‘When you have a chance to share, you do’
Alumni Donald and Elaine Triggs create new student bursary program
After more than three decades, Donald and Elaine Triggs are closing the door on their careers in the Canadian wine industry – only to open many more for UM students. Today, the newly retired alumni announced a gift of $1 million to establish a new bursary program accessible to high potential students with financial need, from any faculty or field of study. They have also contributed $10,000 to the COVID-19 UM Student Technology Fund.
Donald [BSA(Hon)/66] and Elaine [BHEc(Hon)/66] first met while staying in residence at UM, away from their family farms in Treherne and Elgin, Manitoba. They married the year they graduated, and immediately began chasing their dreams. In 1989, Donald and four senior managers bought Labatt’s wine division, renamed it Vincor and subsequently developed and launched the Jackson-Triggs brand, building it into the darling of Canada’s wine industry. In 2006, Elaine and Donald along with their daughter, Sara, founded a premium boutique winery, Culmina Family Estate Winery, in the Okanagan Valley south of Oliver, BC.
Now, the Triggs have decided to express their gratitude for the institution that gave them their start, the University of Manitoba. Today we sat down with Donald and Elaine Triggs to see how their love for each other, and for UM, has only gotten better with age.
WHY WAS IT SO IMPORTANT FOR YOU TO MAKE THIS GIFT?
Elaine: We’re fairly humble. We never do these things to get accolades. It’s our own inner feelings of doing the right thing, and knowing these gifts will help students who really need help to lead stronger and better lives.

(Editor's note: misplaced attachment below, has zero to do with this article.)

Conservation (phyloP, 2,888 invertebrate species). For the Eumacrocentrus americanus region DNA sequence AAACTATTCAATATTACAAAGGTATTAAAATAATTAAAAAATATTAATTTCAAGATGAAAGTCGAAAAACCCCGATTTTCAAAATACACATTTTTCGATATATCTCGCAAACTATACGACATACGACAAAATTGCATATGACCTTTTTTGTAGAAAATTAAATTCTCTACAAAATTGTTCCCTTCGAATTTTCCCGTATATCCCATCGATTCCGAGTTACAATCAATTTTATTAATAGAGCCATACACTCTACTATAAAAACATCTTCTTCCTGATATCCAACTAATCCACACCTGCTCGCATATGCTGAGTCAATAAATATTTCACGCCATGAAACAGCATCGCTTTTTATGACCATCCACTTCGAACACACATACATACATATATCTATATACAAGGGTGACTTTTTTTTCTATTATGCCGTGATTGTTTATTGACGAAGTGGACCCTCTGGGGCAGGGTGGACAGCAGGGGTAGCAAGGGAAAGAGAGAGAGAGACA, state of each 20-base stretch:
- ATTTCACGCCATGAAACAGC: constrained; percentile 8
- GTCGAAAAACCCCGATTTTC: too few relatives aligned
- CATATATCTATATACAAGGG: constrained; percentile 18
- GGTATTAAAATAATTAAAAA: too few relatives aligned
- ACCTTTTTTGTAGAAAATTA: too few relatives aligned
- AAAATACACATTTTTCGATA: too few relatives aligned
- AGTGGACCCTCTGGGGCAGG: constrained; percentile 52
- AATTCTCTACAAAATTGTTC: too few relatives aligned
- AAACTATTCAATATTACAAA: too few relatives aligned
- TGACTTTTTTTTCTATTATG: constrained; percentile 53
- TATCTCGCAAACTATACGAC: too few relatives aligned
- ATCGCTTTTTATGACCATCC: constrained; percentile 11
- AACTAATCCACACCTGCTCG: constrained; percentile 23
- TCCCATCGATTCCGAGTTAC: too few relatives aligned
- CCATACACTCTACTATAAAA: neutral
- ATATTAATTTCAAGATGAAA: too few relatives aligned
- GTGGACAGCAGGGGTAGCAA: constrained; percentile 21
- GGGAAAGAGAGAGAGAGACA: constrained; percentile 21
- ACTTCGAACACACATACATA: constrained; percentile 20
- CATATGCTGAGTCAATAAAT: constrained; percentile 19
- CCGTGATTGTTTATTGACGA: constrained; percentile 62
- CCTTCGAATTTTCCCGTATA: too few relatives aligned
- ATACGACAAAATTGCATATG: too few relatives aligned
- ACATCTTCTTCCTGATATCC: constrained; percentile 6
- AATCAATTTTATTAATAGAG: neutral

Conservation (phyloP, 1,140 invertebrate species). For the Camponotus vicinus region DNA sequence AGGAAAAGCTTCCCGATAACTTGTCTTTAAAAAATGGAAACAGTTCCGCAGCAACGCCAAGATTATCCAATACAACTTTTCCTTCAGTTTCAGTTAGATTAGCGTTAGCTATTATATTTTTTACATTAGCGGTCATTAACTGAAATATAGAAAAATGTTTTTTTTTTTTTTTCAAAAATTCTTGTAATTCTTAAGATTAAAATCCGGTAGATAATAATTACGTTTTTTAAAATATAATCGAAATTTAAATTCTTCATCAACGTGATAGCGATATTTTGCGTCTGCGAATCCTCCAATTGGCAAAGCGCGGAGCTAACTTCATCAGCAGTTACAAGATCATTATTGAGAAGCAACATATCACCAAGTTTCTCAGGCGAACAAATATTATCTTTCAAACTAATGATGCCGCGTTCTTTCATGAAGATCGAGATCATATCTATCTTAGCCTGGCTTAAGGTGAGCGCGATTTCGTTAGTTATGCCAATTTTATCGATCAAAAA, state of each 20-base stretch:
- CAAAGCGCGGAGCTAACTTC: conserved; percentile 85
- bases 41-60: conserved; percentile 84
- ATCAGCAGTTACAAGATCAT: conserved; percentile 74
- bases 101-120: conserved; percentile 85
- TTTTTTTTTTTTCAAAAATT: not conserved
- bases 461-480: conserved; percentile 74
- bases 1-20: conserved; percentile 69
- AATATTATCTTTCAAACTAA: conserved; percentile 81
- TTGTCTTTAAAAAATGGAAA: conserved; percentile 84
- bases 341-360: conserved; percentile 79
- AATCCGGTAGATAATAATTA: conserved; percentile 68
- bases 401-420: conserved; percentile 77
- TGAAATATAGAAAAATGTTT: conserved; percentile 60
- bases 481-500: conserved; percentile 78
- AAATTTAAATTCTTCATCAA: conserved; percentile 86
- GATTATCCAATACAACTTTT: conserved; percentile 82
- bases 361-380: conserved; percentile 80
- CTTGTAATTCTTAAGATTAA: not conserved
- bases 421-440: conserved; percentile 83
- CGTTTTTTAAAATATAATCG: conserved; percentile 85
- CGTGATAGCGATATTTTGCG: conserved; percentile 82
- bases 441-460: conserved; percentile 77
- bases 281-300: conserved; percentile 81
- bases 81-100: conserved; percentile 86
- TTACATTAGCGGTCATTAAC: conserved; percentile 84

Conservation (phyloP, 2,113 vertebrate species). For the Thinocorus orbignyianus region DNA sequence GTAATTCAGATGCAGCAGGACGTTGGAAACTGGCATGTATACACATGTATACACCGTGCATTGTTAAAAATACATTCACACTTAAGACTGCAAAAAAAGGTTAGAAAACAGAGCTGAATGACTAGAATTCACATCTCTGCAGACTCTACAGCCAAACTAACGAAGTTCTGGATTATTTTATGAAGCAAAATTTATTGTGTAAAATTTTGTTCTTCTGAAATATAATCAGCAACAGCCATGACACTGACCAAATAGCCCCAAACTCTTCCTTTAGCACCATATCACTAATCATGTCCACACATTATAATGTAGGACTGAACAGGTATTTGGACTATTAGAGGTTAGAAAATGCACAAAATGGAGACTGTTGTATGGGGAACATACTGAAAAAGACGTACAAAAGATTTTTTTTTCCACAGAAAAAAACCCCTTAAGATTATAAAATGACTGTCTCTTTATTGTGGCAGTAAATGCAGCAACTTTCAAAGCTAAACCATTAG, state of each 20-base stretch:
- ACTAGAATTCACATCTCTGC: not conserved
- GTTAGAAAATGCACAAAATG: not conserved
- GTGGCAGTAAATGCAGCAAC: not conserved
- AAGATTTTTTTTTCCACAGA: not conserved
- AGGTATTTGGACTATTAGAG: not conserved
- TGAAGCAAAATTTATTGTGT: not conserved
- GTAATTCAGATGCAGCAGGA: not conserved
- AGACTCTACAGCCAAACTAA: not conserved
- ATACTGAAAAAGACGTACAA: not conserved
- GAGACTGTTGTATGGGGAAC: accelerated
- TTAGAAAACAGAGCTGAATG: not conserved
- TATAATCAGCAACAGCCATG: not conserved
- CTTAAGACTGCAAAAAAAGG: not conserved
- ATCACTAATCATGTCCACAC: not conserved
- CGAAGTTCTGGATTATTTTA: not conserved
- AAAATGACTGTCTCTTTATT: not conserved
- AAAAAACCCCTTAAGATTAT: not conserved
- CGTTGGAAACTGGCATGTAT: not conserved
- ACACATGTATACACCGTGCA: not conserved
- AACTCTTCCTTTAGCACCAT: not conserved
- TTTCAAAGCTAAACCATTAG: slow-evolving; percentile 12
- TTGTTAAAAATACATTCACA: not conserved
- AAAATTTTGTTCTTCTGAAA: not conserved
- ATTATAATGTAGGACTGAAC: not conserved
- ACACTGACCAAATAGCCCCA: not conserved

Don: Opening the door to education is one of the most powerful things in the world. To be able, in our small way, to contribute to that is the jewel for us.
YOU ATTENDED UNIVERSITY TOGETHER, IN THE EARLY 60S. WHAT WAS YOUR UM EXPERIENCE LIKE?
Elaine: I was the first in my family to go to university. Both our parents were very grounded so it gave us the confidence to do whatever we wanted to do. I stayed in residence at Taché Hall and took English and organic chemistry, but most of my courses were within the Faculty of Home Economics. I was one of the first graduates of the honours program. To this day the friends I met within the first week of living in residence are still friends I keep in touch with.
Don: The thing that blew me away was the growth and exposure to different people. The guy next door was an architectural student and we had a chap down the hall doing a PhD in chemistry. That cross-fertilization of ideas and the opening of the mind that came with that was the most exciting part of university for me.
YOUR STORY TOGETHER ACTUALLY STARTED AT A UM DANCE. WHAT DO YOU REMEMBER ABOUT MEETING EACH OTHER?
Elaine: They had dances between the male and female residences in Taché Hall. During first term Don asked me to dance with him. He was cute. He was a great dancer – a lot of fun. But I wouldn’t go out with him, can you believe it? So he went on to date someone else for two years. We didn’t start dating until third year.
Don: I remember she was a great dancer and I thought she was smart and very attractive but the timing wasn’t right.
BUT THERE WAS A SPARK THERE.
Elaine: What attracted me is he’s smart. Don has a great sense of humour; he loves to laugh and have fun with life. And he’s kind. He’s humble.